Voyager (Kontakt Edition) Review

Despite being ten years old, the Moog Voyager remains one of the most sought-after analogue mono synths. Although its features may seem paltry by comparison to the complex modulation matrices of modern soft synths, the rich sounds of the oscillators and the famous Moog filter are highly regarded by many top producers. With its latest release, PinkNoise Studio has attempted the difficult task of capturing the sounds of this elusive analogue beast.


Manufacturer: PinkNoise Studio
Price: €36 (Kontakt 3.5 or above required)
Contact: Via Website

Voyager (Kontakt Edition) is a massive 1.77GB library that contains 385 Kontakt patches and an array of multisampled synth, bass, arp and FX sounds. The pack is also available as a slightly more substantial Reason ReFill, which features instruments formatted for multiple samplers alongside additional bass, arp and noise sequence loops.

It’s clear to see that a great deal of care and attention has gone into extensively multisampling each sound, with clever use of multiple velocity layers, alternate triggering and sample start points to retain the lively nature of the original patches. This can best be heard in the superb Arp & Sequence section, where large timbral changes are triggered at random via Kontakt’s arpeggiator, creating detailed, cascading synth melodies. A simple but effective GUI offers up 12 knobs for filter, filter envelope, amp envelope and delay/reverb effects, plus additional pages to control unison, portamento, the arpeggiator settings and more. The effects are good for adding some depth to the patches, but you’ll have to delve deeper into Kontakt if you want to edit parameters.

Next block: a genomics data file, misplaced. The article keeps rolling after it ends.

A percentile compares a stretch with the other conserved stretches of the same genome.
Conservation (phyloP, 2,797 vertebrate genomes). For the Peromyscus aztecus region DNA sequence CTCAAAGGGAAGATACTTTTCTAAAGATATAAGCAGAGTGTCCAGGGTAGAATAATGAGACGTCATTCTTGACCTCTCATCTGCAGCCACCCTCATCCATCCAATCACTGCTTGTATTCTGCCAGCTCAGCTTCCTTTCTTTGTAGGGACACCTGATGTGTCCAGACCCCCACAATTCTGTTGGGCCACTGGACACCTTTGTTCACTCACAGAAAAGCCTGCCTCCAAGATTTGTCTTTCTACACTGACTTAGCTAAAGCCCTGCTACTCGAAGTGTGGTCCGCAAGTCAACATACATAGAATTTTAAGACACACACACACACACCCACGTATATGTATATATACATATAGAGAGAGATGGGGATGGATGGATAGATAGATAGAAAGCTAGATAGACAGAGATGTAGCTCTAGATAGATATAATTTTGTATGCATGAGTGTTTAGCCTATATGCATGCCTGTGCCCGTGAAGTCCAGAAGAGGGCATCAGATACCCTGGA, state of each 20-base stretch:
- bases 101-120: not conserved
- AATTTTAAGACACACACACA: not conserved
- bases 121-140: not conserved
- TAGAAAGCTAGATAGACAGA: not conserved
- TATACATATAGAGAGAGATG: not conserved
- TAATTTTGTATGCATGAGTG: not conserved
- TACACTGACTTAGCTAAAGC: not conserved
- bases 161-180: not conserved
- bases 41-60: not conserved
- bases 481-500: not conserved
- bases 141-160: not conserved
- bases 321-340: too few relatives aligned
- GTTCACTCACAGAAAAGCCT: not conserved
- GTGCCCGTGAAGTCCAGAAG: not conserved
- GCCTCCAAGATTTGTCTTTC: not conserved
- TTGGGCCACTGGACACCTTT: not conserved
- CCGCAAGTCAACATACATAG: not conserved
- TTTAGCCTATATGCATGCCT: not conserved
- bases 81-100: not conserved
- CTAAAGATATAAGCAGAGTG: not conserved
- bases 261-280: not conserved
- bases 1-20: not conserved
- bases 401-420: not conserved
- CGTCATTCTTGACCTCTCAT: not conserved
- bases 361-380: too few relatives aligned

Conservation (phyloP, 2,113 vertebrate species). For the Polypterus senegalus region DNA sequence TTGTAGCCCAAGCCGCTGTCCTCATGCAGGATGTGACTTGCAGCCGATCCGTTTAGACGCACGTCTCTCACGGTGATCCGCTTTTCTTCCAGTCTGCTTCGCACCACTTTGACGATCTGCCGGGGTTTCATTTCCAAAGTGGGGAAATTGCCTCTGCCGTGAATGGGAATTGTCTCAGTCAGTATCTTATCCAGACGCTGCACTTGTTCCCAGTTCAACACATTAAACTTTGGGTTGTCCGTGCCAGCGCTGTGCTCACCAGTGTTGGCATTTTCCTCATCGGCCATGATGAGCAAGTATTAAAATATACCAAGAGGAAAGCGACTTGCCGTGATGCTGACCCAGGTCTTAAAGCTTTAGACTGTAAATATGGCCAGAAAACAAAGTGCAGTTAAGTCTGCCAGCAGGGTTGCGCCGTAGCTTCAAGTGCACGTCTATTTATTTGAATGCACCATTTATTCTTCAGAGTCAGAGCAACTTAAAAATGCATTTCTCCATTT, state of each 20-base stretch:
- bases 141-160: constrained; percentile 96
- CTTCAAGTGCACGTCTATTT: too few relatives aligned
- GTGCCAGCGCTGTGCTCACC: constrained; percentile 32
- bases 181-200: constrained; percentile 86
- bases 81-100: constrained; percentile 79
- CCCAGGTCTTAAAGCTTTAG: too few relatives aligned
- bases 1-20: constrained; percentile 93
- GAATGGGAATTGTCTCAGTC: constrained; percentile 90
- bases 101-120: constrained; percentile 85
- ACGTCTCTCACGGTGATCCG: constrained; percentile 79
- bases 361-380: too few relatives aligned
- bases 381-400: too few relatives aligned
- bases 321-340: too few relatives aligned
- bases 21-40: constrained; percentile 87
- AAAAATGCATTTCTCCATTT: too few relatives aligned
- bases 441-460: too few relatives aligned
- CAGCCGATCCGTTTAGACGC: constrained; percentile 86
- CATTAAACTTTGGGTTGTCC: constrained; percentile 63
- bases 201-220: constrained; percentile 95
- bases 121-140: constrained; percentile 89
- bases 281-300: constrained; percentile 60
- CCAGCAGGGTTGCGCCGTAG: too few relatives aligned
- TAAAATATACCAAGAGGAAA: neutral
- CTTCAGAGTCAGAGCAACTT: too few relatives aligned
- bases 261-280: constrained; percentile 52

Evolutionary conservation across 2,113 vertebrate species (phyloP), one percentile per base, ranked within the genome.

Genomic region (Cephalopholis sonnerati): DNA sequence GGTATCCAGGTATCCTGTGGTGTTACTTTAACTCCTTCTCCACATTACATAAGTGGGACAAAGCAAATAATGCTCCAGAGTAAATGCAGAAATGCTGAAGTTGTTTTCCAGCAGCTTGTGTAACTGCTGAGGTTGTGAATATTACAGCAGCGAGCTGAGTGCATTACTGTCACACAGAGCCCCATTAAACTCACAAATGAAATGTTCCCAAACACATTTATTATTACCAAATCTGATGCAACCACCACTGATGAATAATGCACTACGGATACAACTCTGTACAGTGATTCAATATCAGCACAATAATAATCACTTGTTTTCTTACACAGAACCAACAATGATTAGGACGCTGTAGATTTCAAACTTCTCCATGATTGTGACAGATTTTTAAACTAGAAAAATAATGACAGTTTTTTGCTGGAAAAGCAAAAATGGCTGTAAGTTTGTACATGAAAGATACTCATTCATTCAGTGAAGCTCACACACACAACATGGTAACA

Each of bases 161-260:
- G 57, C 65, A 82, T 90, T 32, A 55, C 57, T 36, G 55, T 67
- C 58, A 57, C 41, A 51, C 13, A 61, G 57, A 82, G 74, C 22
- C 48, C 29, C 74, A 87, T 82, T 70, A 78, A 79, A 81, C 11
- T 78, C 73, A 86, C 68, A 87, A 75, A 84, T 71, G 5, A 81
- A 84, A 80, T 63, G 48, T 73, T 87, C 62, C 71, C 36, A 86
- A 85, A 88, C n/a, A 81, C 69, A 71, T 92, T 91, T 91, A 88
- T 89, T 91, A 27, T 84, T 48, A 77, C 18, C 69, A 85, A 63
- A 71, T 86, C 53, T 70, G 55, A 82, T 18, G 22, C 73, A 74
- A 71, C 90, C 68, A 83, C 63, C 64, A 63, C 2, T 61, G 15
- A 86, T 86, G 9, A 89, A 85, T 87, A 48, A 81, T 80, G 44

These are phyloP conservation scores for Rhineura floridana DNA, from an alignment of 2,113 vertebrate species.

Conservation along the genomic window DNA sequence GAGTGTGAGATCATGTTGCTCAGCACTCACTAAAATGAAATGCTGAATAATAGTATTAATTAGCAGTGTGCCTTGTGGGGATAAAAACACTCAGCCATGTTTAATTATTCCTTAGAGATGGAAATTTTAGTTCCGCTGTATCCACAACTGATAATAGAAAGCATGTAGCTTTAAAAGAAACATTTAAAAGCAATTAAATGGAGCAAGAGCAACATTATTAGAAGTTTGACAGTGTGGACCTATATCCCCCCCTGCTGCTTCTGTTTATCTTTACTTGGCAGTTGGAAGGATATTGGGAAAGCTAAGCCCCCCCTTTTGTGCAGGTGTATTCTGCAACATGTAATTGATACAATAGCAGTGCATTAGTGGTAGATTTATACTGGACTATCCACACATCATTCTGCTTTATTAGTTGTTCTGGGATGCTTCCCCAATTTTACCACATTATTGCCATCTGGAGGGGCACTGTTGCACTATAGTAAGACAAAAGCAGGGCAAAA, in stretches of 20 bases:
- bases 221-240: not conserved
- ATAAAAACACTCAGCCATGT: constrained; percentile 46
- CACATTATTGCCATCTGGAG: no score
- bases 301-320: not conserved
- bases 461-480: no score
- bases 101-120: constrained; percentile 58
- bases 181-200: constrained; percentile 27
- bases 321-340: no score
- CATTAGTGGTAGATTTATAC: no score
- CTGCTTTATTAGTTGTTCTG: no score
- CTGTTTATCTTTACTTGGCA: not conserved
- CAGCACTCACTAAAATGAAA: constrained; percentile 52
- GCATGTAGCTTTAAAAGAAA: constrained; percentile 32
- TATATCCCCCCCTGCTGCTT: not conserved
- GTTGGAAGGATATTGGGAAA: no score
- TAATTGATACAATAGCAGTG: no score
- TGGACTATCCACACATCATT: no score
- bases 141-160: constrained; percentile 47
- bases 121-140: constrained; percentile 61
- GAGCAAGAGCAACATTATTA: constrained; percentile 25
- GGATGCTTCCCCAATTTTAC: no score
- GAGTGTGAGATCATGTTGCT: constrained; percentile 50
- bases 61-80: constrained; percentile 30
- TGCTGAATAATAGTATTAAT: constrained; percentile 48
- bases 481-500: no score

Further exploration sees folders of thick, resonant bass and lead sounds, warbling FX/noise sweeps, and atmospheric pad and keys instruments. The majority of the sounds might be considered a little tame by some as they are fairly raw, with only a little reverb and delay added to taste in Kontakt. They are, however, drenched in the kind of thickness that defines real analogue, making even the most basic of sounds incredibly satisfying to listen to. Although this simplicity may make parts of the pack sound a little dated, there’s certainly plenty of variety on offer, and a large number of very usable sounds that could easily be shaped further.




A decent collection of vintage synth sounds and complex arpeggios with a solid analogue thickness.